The IT channel once again faces the prospect of profound transformation. Anyone who has been around long enough knows IT services are a cyclical business. This time, the transformation is being fueled by technology advances such as the Internet of Things (IoT), artificial intelligence (AI) and software-defined networks (SDN).
The transformation is bound to scare some providers. After all, managed service providers (MSPs) are still grappling with how to monetize the cloud. If you can’t figure that out, you’re likely to have trouble with IoT and SDN. So if you’re hoping for longevity, it all starts with getting a handle on cloud opportunities.
And if you truly want to future-proof your business, pay special attention to an area of technology where IT service providers will be very much in demand—edge computing.
Edge computing—or fog computing, as Cisco calls it—provides a sort of way station between the corporate network and the cloud. Edge computing has emerged as a fundamental piece in the IoT puzzle. Without it, it’s hard to see how the IoT can deliver on its promise of connecting everything that can be connected to enable real-time decisions that shape business and operational outcomes.
To understand why edge computing is necessary, it helps to keep a realistic perspective on the cloud’s capabilities. Without the cloud, there is no IoT. But the cloud alone cannot make IoT as effective as it needs to be.
Any kind of lag in transmitting information for real-time decision-making can be problematic. In telemedicine, for example, it could lead to a life-and-death situation. Likewise, autonomous vehicles waiting for information at a busy intersection cannot tolerate any kind of data latency. So when we say the IoT has to deliver data in real time, we really mean real time.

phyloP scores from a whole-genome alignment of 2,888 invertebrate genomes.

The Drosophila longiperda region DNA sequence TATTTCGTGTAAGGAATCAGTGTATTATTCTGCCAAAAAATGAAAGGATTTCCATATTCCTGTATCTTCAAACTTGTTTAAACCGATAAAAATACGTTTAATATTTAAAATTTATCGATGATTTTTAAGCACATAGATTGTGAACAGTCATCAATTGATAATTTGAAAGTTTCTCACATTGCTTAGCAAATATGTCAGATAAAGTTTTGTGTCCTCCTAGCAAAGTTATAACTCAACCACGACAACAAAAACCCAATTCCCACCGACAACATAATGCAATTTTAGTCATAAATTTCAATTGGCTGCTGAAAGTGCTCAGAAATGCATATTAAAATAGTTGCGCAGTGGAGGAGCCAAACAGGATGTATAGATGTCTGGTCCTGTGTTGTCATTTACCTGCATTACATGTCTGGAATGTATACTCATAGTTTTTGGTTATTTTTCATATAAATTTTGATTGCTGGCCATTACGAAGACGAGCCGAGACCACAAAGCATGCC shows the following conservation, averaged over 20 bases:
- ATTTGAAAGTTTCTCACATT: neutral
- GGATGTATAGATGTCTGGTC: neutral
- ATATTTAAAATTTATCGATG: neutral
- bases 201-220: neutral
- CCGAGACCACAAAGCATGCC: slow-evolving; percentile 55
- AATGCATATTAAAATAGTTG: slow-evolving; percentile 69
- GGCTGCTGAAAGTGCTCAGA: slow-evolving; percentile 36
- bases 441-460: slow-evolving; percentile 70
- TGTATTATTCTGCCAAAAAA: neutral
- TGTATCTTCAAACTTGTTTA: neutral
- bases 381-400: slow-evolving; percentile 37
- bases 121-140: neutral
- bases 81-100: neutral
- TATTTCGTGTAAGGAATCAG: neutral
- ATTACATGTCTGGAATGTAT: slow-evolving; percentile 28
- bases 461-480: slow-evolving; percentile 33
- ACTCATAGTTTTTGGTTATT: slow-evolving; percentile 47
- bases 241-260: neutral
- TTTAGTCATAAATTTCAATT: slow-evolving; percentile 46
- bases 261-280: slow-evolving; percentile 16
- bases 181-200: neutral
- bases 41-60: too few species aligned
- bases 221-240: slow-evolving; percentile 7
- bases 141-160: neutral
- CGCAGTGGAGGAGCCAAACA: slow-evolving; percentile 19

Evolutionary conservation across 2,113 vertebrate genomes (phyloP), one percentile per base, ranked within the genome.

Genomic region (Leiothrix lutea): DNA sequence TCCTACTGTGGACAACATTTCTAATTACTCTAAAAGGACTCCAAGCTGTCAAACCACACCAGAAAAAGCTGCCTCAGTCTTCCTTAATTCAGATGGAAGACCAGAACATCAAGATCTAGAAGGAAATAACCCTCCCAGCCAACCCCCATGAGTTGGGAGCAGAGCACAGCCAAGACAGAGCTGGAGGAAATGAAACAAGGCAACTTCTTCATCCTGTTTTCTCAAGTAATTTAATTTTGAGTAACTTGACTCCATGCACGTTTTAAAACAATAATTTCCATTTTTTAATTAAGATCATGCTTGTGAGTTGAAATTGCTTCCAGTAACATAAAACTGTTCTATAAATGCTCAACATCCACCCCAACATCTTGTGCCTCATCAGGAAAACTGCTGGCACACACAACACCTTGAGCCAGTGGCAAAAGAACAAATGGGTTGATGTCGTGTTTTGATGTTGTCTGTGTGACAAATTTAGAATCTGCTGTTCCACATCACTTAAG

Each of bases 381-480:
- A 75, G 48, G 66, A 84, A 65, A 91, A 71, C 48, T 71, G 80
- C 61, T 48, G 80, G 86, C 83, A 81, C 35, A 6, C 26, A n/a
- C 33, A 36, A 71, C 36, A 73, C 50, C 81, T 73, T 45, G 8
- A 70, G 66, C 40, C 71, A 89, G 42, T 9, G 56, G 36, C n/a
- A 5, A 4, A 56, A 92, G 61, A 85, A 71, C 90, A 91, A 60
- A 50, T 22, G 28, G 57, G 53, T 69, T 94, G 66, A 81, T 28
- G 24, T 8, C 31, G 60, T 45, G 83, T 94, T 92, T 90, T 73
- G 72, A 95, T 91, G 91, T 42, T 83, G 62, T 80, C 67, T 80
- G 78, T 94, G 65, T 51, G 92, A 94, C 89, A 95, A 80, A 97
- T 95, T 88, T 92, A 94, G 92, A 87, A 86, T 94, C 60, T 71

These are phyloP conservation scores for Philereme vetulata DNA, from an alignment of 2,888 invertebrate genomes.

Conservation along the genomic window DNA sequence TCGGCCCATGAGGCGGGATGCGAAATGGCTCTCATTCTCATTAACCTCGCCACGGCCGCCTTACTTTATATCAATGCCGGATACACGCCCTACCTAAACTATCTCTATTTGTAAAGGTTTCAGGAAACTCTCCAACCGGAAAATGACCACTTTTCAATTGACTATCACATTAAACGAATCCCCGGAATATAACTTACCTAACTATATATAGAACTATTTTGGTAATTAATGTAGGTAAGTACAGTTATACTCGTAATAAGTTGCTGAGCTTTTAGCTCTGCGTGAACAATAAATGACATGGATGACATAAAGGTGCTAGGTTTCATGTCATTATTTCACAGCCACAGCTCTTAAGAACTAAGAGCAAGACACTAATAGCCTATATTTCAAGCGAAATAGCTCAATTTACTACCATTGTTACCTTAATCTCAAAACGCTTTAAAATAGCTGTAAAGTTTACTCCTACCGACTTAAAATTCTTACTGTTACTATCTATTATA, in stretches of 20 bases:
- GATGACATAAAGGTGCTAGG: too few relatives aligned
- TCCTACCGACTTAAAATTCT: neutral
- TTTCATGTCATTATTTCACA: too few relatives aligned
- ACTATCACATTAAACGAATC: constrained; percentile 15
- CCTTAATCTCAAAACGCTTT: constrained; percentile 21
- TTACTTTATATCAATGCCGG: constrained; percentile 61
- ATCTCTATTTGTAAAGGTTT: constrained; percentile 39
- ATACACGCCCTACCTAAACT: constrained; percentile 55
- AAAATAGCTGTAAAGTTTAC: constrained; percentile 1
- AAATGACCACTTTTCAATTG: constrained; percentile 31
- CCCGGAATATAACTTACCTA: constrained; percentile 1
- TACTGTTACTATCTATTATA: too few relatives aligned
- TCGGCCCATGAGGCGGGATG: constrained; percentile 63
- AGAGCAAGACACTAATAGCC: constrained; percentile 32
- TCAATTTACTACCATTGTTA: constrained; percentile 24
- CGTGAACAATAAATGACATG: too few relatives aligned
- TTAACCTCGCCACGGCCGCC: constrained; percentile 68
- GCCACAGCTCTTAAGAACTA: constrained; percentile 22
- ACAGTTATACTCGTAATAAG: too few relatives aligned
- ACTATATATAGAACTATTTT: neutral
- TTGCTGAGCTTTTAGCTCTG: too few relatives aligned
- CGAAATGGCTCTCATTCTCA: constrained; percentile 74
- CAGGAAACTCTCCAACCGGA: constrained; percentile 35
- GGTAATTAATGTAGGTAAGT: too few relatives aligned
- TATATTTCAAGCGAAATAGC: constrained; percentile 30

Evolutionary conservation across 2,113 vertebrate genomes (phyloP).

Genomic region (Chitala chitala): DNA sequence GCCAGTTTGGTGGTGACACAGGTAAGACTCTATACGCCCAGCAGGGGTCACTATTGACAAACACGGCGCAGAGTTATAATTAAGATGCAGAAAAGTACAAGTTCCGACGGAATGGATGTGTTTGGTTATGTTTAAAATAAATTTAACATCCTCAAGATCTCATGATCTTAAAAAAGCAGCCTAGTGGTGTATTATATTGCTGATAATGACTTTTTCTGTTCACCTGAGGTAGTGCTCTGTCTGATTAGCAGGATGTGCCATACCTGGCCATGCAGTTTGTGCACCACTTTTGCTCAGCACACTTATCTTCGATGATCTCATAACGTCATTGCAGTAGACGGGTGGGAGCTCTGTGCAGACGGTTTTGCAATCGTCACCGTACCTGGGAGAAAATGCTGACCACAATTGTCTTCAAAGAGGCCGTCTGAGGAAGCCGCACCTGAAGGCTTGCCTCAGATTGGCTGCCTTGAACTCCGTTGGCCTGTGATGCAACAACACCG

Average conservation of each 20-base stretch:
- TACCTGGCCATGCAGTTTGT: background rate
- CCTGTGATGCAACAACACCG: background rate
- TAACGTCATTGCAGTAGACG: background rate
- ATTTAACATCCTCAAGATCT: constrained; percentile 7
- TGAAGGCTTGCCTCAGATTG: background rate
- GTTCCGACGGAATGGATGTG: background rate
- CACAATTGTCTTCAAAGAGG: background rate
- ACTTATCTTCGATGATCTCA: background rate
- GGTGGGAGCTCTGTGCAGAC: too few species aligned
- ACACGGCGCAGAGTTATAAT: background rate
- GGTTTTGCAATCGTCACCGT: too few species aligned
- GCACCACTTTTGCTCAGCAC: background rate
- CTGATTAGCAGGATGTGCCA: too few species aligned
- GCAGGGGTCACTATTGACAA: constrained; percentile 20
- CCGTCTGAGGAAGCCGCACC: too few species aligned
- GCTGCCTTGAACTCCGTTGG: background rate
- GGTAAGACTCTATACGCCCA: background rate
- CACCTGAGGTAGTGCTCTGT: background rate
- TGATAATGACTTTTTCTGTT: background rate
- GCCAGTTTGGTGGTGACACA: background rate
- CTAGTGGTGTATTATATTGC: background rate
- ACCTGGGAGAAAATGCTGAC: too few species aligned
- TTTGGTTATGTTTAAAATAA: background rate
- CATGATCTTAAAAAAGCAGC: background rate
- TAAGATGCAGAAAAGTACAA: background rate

But if your data is traveling hundreds or thousands of miles to a cloud data center before you can view it, latency is a very real possibility. Edge computing solves this problem by placing micro data centers just outside the network—the so-called “edge”.
These micro data centers place compute and analytics power as close to the action as possible, enabling real-time decision-making. The data that doesn’t have to be processed immediately is routed to a cloud data center for later use.
Who is going to manage all these micro data centers? You are.
As IoT implementations get under way, and organizations and individuals start to depend on them to go about their lives, someone has to run all those micro data centers. Edge data centers will require the kinds of remote monitoring and management expertise that MSPs have learned to master over the past dozen years or so.
Edge computing is the MSP’s ticket into the IoT world. It will open a whole new universe of business opportunities that help keep MSPs relevant and profitable for years to come. But before you can seize those opportunities, remember, you’ll have to embrace the cloud as a first step toward that profitable future.